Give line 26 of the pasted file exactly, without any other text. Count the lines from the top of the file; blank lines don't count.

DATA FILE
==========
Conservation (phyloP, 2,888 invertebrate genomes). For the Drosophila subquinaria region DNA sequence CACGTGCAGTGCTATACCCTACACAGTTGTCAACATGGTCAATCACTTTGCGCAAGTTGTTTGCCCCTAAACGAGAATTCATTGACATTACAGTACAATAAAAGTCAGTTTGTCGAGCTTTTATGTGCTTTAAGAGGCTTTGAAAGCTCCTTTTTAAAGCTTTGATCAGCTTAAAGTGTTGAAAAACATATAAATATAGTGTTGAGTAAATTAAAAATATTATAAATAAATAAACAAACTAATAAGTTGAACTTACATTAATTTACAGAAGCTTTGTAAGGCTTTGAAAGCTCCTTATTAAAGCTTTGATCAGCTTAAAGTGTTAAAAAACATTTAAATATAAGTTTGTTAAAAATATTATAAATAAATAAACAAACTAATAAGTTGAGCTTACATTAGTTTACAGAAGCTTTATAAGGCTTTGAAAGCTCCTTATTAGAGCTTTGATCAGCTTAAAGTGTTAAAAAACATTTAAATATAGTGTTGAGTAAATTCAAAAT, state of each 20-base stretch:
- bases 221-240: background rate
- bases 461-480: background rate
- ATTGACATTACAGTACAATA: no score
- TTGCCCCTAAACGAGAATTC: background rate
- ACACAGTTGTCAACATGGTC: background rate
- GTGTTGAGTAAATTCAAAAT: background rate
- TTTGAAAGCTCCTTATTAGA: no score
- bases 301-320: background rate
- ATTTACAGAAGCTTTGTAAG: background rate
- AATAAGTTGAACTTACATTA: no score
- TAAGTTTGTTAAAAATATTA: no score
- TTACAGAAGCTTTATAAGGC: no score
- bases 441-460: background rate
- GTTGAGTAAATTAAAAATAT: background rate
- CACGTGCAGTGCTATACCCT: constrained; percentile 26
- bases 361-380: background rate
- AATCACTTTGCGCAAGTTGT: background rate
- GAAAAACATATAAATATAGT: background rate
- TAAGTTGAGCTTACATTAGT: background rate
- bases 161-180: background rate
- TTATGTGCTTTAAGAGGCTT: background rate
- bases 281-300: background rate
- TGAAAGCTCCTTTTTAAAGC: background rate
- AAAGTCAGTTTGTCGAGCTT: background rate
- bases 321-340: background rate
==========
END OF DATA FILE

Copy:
- bases 321-340: background rate